Simply put, heat stress occurs when a bird’s core temperature is higher than its thermoneutral zone (Figure 1). A thermoneutral zone is a temperature range in which an animal does not use any additional energy to maintain its normal core body temperature. Heat stress is a result of a negative balance between the energy transfer from the bird’s body to its environment and the amount of heat energy produced by the bird. This imbalance can be caused by multiple factors such as ambient temperature, humidity, air movement, metabolism rate and thermal irradiation. Effects can range from mild distress to death.
Click here to view as a pdf: Maximizing Your Cover Crop Potential
There are many benefits of incorporating a cover crop into crop rotations. Clearly identifying crop needs and goals will aid in proper plant species selection.
This article will discuss four basic goals of cover crops; protecting soil from erosion, grazing and harvesting of forage, improving soil health and weed suppression.
Click here to view as a pdf: Rethinking Drafts And Calves
By Ryan Leiterman, D.V.M.
Drafts and pre-weaned calves: Rarely is a topic so misunderstood. Many calf raisers are uncomfortable with the topic of drafts on calves, regardless of the outside temperature. Most people believe that drafts are to be avoided at all costs. I once heard of a veterinarian who would spark a lighter in a calf pen and if the flame flickered, even the slightest bit, would declare the presence of a dangerous draft. Contrary to popular belief, however, drafts on pre-weaned calves are not always a bad thing. In fact, in certain situations, they can even be beneficial.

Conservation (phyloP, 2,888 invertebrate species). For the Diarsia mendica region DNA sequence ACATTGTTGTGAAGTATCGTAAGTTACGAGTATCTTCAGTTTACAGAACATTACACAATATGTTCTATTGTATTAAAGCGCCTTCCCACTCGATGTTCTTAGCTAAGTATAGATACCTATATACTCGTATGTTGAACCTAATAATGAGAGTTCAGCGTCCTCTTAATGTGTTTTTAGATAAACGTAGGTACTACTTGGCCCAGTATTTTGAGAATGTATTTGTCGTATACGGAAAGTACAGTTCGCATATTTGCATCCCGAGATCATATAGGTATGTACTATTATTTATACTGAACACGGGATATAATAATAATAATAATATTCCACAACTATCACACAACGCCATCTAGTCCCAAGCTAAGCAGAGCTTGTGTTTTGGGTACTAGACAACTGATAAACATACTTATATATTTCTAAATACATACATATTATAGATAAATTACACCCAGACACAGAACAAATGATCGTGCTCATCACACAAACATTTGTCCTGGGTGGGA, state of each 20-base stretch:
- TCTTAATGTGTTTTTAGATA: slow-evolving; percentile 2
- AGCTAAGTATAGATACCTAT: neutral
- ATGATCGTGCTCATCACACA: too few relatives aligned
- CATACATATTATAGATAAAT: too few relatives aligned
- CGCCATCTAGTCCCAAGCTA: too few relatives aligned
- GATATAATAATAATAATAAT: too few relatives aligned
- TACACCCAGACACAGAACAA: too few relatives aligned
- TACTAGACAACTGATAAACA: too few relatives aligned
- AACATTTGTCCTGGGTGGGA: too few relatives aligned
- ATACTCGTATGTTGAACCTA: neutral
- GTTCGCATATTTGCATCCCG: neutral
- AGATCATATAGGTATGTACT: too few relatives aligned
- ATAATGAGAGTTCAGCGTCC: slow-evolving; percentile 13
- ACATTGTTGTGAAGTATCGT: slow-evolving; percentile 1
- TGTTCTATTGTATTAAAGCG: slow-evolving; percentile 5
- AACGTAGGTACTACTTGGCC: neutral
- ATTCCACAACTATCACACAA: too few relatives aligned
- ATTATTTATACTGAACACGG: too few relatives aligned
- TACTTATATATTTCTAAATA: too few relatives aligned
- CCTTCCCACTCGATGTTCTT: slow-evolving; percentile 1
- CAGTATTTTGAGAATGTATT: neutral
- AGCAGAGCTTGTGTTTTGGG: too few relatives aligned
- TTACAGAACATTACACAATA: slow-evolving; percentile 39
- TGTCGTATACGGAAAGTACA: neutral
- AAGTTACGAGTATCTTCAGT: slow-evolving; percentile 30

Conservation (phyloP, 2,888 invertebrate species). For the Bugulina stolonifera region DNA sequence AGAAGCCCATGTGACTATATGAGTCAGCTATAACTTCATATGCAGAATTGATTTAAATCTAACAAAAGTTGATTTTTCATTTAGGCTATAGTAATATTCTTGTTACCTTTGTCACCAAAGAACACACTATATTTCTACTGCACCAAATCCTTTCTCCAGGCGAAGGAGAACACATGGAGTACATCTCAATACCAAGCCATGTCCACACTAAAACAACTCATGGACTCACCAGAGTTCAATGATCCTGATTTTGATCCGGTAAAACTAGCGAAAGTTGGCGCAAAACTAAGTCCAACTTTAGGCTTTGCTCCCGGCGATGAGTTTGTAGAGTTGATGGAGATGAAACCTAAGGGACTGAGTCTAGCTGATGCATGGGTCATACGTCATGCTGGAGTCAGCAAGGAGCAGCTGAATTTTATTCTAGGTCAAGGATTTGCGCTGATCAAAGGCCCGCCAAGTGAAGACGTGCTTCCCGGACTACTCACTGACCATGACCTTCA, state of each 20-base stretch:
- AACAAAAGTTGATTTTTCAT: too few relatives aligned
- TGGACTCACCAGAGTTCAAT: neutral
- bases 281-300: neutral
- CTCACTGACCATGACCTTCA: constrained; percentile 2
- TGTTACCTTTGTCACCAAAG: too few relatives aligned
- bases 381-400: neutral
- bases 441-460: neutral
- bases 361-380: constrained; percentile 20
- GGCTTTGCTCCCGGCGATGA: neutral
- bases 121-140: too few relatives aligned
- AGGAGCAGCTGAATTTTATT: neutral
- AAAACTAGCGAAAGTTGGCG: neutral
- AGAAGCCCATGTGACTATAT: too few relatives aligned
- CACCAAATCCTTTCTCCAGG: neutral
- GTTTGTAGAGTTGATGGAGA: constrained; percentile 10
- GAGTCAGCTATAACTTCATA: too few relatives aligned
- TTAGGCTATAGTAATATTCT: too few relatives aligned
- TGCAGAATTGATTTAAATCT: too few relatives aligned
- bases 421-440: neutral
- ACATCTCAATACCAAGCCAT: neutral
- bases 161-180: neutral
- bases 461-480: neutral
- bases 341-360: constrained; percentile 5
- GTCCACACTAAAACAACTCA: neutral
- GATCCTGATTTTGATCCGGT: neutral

Progressive Dairy Magazine Features “Calves and Bicycle Wheels” by Dr. Leiterman and Lorrie Meister, CVT
Crystal Creek® is proud to announce that Dr. Ryan Leiterman and Lorrie Meister’s recent article “Calves and Bicycle Wheels-A Systematic Approach to Troubleshooting Pre-weaned Calves“, has been published in the Progressive Dairy Magazine. This article discusses the evaluation of overall calf health. Break one spoke on a wheel, and the whole wheel collapses. Calves are no different. Every aspect of calf care must be carefully managed to optimize calf health and growth. Read more to learn how your calves can benefit from these concepts.
Click here to view as a pdf: Calves and bicycle wheels- A systematic approach to troubleshooting pre-weaned calves
By Dr. Ryan Leiterman and Lorrie Meister, CVT
On Oct. 11, 1826, Theodore Jones of London, England, received a patent for what he called “wire wheels.” Jones found if he added wires, or what we now call spokes, to a circular rim, the wheel could bear greater stress while maintaining its round shape. The addition of the spokes helped the rim distribute the stress evenly throughout the wheel. This strength is dependent on all the spokes working together; if one or more spokes are weak or broken, the
rim may collapse. In the same way spokes help keep a wheel round, calves have six main “spokes” that help keep them healthy when subject to stress, which are:
1. Colostrum 2. Calories
3. Bedding 4. Air Quality
5. Vaccination 6. Sanitation